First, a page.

Speech by Sari Lindblom, rector of the University of Helsinki, at the opening ceremony of the academic year on 31 August 2020

Madam President, Mr Chancellor, your excellencies, dear members and friends of the academic community, ladies and gentlemen,

Warmly welcome to the opening of the academic year! I especially wish all new students welcome to the University of Helsinki. We will have an inspiring autumn ahead of us.

This year, we welcome the new academic year of our 380-year-old university remotely. Contrary to the custom, the keynote speeches are also held here at the beautiful Old student house, because the main building of the university is being renovated.

Last spring was a tangible demonstration of how drastically the world can change in an instant. An unforeseeable event rapidly turned the functioning of society upside down. Of course, our lives were tinged with unpredictability already before the pandemic. Many people are predicting that the 2020s as a whole will be a decade of great upheaval.

Even though we cannot see the future and even if continuous change is inevitable, we can adopt a positive attitude toward such uncertainty.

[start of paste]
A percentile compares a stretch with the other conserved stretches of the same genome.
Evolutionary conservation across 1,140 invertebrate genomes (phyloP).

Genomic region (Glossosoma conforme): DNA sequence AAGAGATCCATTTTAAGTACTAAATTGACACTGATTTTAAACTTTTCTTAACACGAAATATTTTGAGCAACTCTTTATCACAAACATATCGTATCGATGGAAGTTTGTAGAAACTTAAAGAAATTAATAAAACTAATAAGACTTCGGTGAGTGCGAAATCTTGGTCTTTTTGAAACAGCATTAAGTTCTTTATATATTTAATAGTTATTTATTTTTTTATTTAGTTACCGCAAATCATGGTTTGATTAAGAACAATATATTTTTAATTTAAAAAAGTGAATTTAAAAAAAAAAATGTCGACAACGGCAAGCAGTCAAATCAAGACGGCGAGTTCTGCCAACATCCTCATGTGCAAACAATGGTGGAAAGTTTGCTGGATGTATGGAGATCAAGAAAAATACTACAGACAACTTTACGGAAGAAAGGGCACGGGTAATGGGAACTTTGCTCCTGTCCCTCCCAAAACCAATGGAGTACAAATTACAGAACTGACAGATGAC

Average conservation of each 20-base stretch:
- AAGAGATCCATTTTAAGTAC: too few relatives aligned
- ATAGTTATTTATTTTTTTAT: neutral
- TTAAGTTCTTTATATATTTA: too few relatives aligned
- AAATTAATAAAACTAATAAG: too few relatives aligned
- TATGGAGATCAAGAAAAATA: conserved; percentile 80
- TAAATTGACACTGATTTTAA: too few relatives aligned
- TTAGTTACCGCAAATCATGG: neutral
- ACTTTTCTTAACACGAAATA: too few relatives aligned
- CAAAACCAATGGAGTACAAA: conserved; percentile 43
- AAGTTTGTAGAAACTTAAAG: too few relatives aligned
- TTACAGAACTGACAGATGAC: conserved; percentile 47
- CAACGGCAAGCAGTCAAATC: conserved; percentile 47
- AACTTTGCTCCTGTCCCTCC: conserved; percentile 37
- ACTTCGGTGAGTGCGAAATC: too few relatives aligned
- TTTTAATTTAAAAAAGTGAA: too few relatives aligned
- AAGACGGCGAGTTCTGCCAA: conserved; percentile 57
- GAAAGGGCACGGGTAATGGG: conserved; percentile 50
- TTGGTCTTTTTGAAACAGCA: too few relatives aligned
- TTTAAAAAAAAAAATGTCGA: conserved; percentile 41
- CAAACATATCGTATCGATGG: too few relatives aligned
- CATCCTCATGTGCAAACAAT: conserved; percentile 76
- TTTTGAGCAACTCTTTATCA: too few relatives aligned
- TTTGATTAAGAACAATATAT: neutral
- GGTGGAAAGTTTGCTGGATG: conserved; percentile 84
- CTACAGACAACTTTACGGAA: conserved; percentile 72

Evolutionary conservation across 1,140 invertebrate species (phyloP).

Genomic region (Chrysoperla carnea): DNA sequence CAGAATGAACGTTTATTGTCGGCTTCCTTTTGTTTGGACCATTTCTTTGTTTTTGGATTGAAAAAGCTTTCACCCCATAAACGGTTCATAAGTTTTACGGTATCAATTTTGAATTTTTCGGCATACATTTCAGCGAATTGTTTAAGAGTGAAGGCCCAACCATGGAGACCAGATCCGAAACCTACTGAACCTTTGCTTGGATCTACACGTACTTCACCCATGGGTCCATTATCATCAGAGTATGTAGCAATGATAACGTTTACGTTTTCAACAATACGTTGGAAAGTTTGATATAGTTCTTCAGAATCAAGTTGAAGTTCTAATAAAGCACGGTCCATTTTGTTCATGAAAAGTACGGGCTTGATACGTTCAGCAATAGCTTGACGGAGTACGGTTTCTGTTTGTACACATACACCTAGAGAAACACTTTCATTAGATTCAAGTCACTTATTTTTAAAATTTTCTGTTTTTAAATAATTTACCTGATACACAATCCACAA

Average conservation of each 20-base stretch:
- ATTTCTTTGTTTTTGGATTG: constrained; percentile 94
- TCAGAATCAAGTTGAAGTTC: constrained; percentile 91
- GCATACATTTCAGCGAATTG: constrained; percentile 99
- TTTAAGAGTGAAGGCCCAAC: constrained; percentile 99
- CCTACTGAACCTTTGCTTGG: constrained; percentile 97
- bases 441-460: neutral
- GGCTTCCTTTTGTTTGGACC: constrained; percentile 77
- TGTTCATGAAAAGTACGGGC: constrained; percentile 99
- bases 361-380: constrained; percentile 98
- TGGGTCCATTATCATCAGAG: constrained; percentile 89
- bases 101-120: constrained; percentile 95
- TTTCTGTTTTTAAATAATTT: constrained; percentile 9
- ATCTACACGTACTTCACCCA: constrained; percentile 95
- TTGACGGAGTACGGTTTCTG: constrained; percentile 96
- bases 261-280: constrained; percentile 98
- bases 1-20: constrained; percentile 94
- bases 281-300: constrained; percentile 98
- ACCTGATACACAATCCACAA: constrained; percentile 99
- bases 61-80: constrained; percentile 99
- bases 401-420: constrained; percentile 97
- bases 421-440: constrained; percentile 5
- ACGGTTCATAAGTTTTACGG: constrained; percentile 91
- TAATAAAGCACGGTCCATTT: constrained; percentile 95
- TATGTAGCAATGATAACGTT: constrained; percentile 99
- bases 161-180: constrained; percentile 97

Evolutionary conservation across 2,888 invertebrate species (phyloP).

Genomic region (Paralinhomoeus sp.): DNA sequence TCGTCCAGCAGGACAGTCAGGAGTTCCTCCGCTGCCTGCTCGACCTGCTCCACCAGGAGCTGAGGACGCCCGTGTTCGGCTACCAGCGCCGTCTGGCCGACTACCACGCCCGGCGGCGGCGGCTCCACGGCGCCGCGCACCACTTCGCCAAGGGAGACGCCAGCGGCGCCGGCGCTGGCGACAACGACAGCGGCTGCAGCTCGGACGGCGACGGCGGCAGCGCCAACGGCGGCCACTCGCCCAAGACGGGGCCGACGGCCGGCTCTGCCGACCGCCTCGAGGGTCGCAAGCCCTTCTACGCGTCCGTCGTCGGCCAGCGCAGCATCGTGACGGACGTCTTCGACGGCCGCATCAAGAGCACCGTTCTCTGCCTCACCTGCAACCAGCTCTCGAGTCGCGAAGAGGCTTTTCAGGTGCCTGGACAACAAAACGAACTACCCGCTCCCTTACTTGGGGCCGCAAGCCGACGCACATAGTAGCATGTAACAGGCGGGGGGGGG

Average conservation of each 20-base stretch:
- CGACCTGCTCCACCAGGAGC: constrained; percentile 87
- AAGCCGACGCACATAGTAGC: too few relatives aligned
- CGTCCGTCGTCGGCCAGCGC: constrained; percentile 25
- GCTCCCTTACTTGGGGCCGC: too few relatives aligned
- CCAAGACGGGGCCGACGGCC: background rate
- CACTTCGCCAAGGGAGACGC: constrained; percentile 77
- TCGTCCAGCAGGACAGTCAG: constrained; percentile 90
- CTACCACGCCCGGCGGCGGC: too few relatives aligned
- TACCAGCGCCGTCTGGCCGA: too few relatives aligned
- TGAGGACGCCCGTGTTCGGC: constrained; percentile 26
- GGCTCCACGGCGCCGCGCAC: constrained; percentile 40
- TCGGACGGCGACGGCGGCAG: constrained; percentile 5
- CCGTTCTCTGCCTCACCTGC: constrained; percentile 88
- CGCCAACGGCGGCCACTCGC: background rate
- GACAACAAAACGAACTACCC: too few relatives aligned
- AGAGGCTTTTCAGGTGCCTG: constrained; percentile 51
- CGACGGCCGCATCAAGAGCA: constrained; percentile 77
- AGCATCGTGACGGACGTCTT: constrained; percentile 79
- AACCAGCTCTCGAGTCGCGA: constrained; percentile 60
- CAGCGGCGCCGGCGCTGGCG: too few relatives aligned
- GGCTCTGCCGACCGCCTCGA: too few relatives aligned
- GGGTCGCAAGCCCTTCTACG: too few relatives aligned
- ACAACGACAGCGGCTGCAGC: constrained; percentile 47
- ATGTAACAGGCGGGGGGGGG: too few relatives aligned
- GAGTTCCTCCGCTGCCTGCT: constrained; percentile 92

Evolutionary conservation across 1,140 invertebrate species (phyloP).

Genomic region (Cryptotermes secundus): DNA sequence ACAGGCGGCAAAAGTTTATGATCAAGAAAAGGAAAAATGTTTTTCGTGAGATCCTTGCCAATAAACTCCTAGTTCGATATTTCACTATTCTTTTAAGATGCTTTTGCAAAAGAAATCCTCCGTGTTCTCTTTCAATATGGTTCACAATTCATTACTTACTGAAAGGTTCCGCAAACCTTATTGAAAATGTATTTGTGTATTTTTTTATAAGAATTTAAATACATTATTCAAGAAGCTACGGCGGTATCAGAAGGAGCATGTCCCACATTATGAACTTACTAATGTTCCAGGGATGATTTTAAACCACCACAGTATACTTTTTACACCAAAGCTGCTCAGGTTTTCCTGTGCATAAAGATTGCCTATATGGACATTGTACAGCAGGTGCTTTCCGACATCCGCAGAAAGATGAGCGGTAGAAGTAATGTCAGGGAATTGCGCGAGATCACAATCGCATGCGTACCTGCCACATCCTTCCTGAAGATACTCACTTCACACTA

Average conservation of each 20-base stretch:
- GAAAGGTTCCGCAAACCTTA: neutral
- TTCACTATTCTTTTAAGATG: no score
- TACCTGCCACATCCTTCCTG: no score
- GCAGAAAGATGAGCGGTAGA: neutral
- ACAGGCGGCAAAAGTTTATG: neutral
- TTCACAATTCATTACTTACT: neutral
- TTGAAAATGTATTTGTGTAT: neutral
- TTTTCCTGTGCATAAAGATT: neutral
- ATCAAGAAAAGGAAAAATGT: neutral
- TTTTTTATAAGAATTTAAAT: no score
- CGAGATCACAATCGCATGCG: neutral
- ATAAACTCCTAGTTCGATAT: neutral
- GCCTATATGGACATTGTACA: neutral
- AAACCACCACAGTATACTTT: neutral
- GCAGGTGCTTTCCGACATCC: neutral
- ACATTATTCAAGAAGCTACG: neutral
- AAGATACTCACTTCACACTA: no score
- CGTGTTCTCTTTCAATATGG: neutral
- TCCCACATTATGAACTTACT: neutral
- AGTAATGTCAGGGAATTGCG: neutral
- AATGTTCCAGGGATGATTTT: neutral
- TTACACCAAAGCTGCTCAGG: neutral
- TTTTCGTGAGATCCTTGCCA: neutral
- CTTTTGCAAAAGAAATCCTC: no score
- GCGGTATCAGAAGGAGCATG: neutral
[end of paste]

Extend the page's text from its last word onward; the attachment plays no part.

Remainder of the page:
After all, a rapid pace of change can be controlled by taking an even stronger hold of the future. We need not approach change by fearing it, adapting to it or fighting against it. We can choose to serve as agents of change.

Ladies and gentlemen, the University of Helsinki is an agent of change.

The strategic plan of the University defines the future we wish to be building and the change we wish to see in the world by 2030.

An uncertain future requires us to find solutions to major global problems: how to curb climate change, how to beat pandemics, how to make peace and how to safeguard the preconditions of democratic societies.

The University of Helsinki is looking for solutions and building a better world with the power of knowledge. We conduct ground-breaking basic research, promote the progress of open science and make a difference in collaboration with other parties.

We approach all these endeavours from a multidisciplinary angle, since individual fields of science are unable to solve great social challenges. We need seamless cooperation among academic experts of different disciplines. Multidisciplinary and broad-based research combined with an abundance of perspectives are precisely what make the University of Helsinki strong.

The University is also building a better world through high-quality teaching that is based on research.

We educate experts who will change the world.

The University’s goal is to provide our graduates with both the skills and courage to tackle global issues and solve them together with experts representing a range of fields.

We wish to educate forces for change who do not hesitate to right wrongs.

Forces for change who enrich the lives of others emotionally and intellectually.

Forces for change who have a vision for a better world and who take the lead in striving for it.